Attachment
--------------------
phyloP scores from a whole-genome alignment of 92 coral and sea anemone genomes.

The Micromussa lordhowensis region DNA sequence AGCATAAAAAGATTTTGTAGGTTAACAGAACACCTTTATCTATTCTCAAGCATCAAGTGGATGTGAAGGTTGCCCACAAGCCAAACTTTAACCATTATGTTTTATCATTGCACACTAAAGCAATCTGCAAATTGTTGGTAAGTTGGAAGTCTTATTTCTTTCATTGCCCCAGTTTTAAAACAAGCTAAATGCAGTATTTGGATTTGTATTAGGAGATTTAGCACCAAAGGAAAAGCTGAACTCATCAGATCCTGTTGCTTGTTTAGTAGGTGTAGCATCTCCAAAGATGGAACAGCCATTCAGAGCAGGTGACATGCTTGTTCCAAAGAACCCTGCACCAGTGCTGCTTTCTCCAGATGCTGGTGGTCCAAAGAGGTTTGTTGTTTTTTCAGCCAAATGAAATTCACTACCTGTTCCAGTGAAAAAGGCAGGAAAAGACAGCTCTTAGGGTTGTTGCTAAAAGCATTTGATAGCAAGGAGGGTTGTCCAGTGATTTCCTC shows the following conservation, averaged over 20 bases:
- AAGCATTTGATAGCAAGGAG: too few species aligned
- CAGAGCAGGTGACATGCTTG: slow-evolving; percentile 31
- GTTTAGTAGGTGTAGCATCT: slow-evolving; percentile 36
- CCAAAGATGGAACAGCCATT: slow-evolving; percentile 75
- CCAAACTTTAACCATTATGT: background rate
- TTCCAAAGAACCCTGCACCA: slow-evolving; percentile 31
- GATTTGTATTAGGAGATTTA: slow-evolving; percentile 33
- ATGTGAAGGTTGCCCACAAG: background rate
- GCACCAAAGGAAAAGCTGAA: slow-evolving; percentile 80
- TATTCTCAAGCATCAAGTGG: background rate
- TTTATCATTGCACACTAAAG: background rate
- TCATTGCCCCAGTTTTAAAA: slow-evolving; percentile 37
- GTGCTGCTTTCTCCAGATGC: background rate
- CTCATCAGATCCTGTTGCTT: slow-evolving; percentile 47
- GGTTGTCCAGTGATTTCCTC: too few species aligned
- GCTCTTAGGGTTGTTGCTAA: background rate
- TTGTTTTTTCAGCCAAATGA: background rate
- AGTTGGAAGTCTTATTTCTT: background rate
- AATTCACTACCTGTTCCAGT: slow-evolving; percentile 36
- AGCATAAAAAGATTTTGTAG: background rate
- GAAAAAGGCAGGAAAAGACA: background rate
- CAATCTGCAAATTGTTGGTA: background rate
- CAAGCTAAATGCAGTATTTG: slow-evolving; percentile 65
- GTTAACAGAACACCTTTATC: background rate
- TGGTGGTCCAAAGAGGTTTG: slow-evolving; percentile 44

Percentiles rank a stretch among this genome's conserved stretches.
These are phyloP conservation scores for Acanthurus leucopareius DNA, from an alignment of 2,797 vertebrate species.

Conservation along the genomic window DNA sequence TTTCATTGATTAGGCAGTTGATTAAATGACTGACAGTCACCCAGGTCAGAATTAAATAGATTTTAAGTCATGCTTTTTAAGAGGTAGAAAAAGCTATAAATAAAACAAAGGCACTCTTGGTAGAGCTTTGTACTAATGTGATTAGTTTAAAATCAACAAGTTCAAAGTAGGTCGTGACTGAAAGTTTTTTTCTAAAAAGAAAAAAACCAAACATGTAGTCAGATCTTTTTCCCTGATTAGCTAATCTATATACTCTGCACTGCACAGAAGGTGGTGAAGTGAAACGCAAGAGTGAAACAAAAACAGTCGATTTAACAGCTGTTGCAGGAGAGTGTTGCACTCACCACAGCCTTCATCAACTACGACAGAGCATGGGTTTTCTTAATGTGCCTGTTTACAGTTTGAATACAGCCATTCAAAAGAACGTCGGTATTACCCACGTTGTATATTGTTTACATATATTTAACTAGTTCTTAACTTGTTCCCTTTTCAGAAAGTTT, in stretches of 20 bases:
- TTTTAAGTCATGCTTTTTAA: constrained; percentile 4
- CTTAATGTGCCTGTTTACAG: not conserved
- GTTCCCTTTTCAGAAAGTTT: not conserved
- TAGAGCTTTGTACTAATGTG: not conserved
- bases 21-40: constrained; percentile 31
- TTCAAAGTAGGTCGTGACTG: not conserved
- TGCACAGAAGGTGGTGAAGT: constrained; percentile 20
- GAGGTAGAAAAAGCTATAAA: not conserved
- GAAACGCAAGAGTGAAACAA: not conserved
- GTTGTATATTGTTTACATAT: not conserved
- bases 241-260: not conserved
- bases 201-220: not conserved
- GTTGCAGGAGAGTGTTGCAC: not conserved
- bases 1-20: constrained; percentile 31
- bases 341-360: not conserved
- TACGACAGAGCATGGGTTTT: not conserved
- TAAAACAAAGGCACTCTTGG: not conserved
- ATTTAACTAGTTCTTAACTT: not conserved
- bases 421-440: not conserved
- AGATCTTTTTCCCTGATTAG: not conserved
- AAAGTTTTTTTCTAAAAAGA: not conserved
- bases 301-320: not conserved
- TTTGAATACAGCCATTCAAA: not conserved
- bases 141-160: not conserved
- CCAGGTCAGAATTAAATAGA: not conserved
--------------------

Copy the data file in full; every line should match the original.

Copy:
phyloP scores from a whole-genome alignment of 92 coral and sea anemone genomes.

The Micromussa lordhowensis region DNA sequence AGCATAAAAAGATTTTGTAGGTTAACAGAACACCTTTATCTATTCTCAAGCATCAAGTGGATGTGAAGGTTGCCCACAAGCCAAACTTTAACCATTATGTTTTATCATTGCACACTAAAGCAATCTGCAAATTGTTGGTAAGTTGGAAGTCTTATTTCTTTCATTGCCCCAGTTTTAAAACAAGCTAAATGCAGTATTTGGATTTGTATTAGGAGATTTAGCACCAAAGGAAAAGCTGAACTCATCAGATCCTGTTGCTTGTTTAGTAGGTGTAGCATCTCCAAAGATGGAACAGCCATTCAGAGCAGGTGACATGCTTGTTCCAAAGAACCCTGCACCAGTGCTGCTTTCTCCAGATGCTGGTGGTCCAAAGAGGTTTGTTGTTTTTTCAGCCAAATGAAATTCACTACCTGTTCCAGTGAAAAAGGCAGGAAAAGACAGCTCTTAGGGTTGTTGCTAAAAGCATTTGATAGCAAGGAGGGTTGTCCAGTGATTTCCTC shows the following conservation, averaged over 20 bases:
- AAGCATTTGATAGCAAGGAG: too few species aligned
- CAGAGCAGGTGACATGCTTG: slow-evolving; percentile 31
- GTTTAGTAGGTGTAGCATCT: slow-evolving; percentile 36
- CCAAAGATGGAACAGCCATT: slow-evolving; percentile 75
- CCAAACTTTAACCATTATGT: background rate
- TTCCAAAGAACCCTGCACCA: slow-evolving; percentile 31
- GATTTGTATTAGGAGATTTA: slow-evolving; percentile 33
- ATGTGAAGGTTGCCCACAAG: background rate
- GCACCAAAGGAAAAGCTGAA: slow-evolving; percentile 80
- TATTCTCAAGCATCAAGTGG: background rate
- TTTATCATTGCACACTAAAG: background rate
- TCATTGCCCCAGTTTTAAAA: slow-evolving; percentile 37
- GTGCTGCTTTCTCCAGATGC: background rate
- CTCATCAGATCCTGTTGCTT: slow-evolving; percentile 47
- GGTTGTCCAGTGATTTCCTC: too few species aligned
- GCTCTTAGGGTTGTTGCTAA: background rate
- TTGTTTTTTCAGCCAAATGA: background rate
- AGTTGGAAGTCTTATTTCTT: background rate
- AATTCACTACCTGTTCCAGT: slow-evolving; percentile 36
- AGCATAAAAAGATTTTGTAG: background rate
- GAAAAAGGCAGGAAAAGACA: background rate
- CAATCTGCAAATTGTTGGTA: background rate
- CAAGCTAAATGCAGTATTTG: slow-evolving; percentile 65
- GTTAACAGAACACCTTTATC: background rate
- TGGTGGTCCAAAGAGGTTTG: slow-evolving; percentile 44

Percentiles rank a stretch among this genome's conserved stretches.
These are phyloP conservation scores for Acanthurus leucopareius DNA, from an alignment of 2,797 vertebrate species.

Conservation along the genomic window DNA sequence TTTCATTGATTAGGCAGTTGATTAAATGACTGACAGTCACCCAGGTCAGAATTAAATAGATTTTAAGTCATGCTTTTTAAGAGGTAGAAAAAGCTATAAATAAAACAAAGGCACTCTTGGTAGAGCTTTGTACTAATGTGATTAGTTTAAAATCAACAAGTTCAAAGTAGGTCGTGACTGAAAGTTTTTTTCTAAAAAGAAAAAAACCAAACATGTAGTCAGATCTTTTTCCCTGATTAGCTAATCTATATACTCTGCACTGCACAGAAGGTGGTGAAGTGAAACGCAAGAGTGAAACAAAAACAGTCGATTTAACAGCTGTTGCAGGAGAGTGTTGCACTCACCACAGCCTTCATCAACTACGACAGAGCATGGGTTTTCTTAATGTGCCTGTTTACAGTTTGAATACAGCCATTCAAAAGAACGTCGGTATTACCCACGTTGTATATTGTTTACATATATTTAACTAGTTCTTAACTTGTTCCCTTTTCAGAAAGTTT, in stretches of 20 bases:
- TTTTAAGTCATGCTTTTTAA: constrained; percentile 4
- CTTAATGTGCCTGTTTACAG: not conserved
- GTTCCCTTTTCAGAAAGTTT: not conserved
- TAGAGCTTTGTACTAATGTG: not conserved
- bases 21-40: constrained; percentile 31
- TTCAAAGTAGGTCGTGACTG: not conserved
- TGCACAGAAGGTGGTGAAGT: constrained; percentile 20
- GAGGTAGAAAAAGCTATAAA: not conserved
- GAAACGCAAGAGTGAAACAA: not conserved
- GTTGTATATTGTTTACATAT: not conserved
- bases 241-260: not conserved
- bases 201-220: not conserved
- GTTGCAGGAGAGTGTTGCAC: not conserved
- bases 1-20: constrained; percentile 31
- bases 341-360: not conserved
- TACGACAGAGCATGGGTTTT: not conserved
- TAAAACAAAGGCACTCTTGG: not conserved
- ATTTAACTAGTTCTTAACTT: not conserved
- bases 421-440: not conserved
- AGATCTTTTTCCCTGATTAG: not conserved
- AAAGTTTTTTTCTAAAAAGA: not conserved
- bases 301-320: not conserved
- TTTGAATACAGCCATTCAAA: not conserved
- bases 141-160: not conserved
- CCAGGTCAGAATTAAATAGA: not conserved